It’s the early 1980s, a Conservative government is in power and struggling through a period of economic volatility following the “winter of discontent” during which widespread public and private sector strikes gripped the nation. Soaring inflation, rising oil costs and outspoken demands for increased wages are contributing to a sense of national crisis.
Now, as then, freeports – special economic areas which benefit from different economic regulations – are being lauded as one of the solutions, with the promise of new jobs and stimulated investment heralding “a golden age of prosperity”, as contemplated by our current Prime Minister in his 2016 report on the subject.
Under Margaret Thatcher, six freeports were set up across the UK and remained in operation until 2012, when David Cameron chose not to renew their licences. However, freeports are being given a new lease of life under the current government with 10 freeports either currently operating or in the process of being established (with eight located in England, two in Scotland and the outcome of the Wales competition to be published shortly, at the time of writing).
The Government’s case for the re-introduction of freeports forms part of its “levelling-up” agenda, with the expectation that these areas will rejuvenate local communities and boost regional economies.
To realise this goal, there are the much-publicised features of relaxed customs procedures and tax incentives for businesses operating within the freeports. However, what benefits are available for those who wish to purchase land in a “freeport in an economic storm”?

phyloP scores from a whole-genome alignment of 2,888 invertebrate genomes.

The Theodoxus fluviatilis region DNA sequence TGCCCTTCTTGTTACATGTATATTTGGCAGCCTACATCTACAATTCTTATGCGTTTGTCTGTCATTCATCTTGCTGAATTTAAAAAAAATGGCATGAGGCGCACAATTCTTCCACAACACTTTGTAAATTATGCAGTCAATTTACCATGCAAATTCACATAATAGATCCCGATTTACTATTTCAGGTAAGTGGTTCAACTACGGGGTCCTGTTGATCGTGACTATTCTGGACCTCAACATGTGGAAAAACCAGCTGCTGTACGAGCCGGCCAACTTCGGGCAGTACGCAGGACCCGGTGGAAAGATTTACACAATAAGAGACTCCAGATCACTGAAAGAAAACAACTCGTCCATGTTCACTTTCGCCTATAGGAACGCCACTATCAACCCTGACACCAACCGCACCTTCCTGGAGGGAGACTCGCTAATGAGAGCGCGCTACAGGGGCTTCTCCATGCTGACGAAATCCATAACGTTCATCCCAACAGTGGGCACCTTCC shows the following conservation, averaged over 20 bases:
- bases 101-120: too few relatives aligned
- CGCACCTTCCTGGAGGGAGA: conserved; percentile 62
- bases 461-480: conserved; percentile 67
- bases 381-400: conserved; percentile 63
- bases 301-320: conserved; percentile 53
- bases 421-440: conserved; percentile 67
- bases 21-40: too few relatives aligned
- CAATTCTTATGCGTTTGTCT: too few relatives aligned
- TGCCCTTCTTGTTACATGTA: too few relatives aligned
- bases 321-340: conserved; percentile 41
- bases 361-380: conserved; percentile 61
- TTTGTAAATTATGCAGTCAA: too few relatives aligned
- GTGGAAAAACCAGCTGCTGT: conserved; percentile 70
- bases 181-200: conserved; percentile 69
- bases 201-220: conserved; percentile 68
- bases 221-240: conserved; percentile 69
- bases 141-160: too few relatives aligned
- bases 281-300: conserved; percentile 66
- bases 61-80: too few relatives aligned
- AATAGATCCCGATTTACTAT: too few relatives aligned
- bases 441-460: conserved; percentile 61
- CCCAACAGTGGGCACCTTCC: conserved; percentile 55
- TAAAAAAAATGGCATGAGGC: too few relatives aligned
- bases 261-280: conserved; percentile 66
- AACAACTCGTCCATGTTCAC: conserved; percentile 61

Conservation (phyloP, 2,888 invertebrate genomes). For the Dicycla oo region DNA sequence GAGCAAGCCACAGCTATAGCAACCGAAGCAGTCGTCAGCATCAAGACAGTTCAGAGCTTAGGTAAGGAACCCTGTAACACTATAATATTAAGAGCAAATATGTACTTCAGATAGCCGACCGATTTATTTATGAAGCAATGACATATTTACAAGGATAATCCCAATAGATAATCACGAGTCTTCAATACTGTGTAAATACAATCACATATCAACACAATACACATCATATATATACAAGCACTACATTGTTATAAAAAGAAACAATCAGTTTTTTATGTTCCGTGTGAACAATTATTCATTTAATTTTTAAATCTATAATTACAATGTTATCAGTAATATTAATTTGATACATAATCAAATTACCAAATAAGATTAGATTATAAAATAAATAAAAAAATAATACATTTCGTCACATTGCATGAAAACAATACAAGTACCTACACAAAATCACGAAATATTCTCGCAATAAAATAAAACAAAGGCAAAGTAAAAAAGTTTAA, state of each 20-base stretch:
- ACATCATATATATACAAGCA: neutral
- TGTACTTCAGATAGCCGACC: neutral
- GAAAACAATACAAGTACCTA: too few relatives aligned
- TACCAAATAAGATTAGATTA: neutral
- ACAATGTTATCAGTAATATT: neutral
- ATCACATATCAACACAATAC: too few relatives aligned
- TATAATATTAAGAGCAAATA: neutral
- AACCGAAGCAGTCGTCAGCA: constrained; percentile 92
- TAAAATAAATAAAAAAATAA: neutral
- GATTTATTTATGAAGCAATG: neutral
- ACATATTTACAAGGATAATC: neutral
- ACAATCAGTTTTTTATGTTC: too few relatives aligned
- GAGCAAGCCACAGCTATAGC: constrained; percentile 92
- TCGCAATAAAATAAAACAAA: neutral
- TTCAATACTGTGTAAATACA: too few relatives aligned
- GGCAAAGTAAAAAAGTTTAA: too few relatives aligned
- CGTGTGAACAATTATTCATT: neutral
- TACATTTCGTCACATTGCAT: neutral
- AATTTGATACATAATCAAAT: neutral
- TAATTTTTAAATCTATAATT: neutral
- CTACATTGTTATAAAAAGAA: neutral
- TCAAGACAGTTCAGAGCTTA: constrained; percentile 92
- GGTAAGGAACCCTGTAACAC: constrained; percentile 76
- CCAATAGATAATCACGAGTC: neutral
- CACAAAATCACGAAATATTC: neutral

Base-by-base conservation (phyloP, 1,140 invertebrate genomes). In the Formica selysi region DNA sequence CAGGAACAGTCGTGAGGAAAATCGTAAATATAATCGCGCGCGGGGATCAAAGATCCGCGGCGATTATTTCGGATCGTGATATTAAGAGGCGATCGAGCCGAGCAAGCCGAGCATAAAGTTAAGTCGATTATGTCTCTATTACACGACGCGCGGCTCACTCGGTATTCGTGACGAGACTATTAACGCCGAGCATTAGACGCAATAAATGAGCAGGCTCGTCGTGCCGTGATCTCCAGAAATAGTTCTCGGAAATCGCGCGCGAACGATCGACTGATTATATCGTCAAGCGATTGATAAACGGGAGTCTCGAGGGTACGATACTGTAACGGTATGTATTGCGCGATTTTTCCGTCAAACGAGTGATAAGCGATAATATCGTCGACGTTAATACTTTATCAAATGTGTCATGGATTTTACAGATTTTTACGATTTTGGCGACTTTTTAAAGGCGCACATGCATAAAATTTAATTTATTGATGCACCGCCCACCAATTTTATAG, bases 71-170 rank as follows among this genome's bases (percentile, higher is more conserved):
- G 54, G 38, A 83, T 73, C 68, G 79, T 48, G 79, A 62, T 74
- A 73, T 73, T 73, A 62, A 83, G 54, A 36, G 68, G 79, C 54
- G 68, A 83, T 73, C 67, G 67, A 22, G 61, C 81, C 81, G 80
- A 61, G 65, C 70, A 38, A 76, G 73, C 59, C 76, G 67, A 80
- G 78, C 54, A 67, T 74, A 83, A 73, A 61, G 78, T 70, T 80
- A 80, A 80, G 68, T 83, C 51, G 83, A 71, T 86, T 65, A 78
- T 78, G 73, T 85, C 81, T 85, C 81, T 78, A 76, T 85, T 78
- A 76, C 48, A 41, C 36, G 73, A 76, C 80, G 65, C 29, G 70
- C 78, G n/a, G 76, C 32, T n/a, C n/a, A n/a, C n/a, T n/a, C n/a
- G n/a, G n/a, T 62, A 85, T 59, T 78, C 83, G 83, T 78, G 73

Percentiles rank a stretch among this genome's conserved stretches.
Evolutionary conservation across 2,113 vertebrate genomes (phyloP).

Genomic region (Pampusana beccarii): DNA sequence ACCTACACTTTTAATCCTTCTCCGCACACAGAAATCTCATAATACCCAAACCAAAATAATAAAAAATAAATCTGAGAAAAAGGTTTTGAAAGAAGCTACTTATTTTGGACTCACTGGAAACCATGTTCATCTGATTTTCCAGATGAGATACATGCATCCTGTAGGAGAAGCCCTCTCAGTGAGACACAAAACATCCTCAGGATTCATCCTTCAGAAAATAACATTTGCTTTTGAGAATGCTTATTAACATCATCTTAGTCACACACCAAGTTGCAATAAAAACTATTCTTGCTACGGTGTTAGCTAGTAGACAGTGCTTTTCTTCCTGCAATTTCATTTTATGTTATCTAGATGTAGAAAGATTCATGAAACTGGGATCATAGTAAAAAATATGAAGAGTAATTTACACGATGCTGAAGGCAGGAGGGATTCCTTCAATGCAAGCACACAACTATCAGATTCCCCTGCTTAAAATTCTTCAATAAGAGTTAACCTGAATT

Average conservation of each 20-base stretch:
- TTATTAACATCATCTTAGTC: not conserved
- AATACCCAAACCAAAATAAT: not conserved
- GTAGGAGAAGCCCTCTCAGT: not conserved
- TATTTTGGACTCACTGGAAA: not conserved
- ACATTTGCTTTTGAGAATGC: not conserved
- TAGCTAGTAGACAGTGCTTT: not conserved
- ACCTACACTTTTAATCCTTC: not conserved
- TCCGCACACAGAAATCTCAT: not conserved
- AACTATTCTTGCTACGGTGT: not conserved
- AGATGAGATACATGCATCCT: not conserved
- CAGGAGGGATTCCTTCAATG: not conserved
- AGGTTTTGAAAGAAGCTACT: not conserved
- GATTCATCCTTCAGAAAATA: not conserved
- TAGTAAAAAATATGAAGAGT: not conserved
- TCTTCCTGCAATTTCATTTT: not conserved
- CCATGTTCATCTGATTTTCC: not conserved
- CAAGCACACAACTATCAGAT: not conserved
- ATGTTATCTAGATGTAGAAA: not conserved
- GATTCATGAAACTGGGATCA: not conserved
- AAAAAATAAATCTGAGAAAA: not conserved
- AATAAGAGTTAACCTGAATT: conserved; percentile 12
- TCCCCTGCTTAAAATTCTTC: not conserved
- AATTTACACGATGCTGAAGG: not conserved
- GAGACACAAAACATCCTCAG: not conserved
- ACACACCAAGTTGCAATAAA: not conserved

Simplified planning procedures
The government is allowing a simpler and more certain planning environment to operate in freeports, to encourage swift investment and development into these sites.
Consequently, any purchaser of land within a freeport site would benefit from planning reforms which would broadly:
- allow specific developments at seaports to be undertaken without requiring planning permission, the same permitted development rights as those currently available to airports; and
- encourage local authorities to use local development orders to grant planning permission for defined types of development in freeports.
Stamp Duty Land Tax (SDLT) Relief
The purchase of freehold or leasehold land within freeport tax sites may be eligible for SDLT relief if the land is used in a “qualifying manner” (ie for commercial use).
Relief can be claimed on a sliding scale, with full relief available if at least 90% of the purchase price is for qualifying land, reducing to zero relief where less than 10% of the purchase price is for qualifying land.
Any purchaser must be aware of the requirement to use the land for three years from the date of purchase in a qualifying manner, otherwise the relief may be withdrawn, and tax become payable.
Business Rates Relief
Up to 100% business rates relief may be available to all new and existing businesses operating in freeport tax sites for a period of five years from the date relief is first claimed (provided that the business first received relief before 30 September 2026).
On the surface, the government’s policy on freeports in the UK seems to be appealing from a real estate perspective – certainly they’ve sought to identify and alleviate three of the largest expenses that can arise when purchasing and developing land (other than the costs of constructing the development itself but even then, enhanced structures and buildings allowance is available). However, there are concerns that existing businesses may seek to take advantage of these benefits by simply relocating to freeports. Could this displacement temper the much-hyped financial boost of more jobs, more trade and more innovation at freeports? Only time will tell, but there is genuine hope that freeports could help to propel the economy from its winter of discontent into a more promising spring of opportunity.
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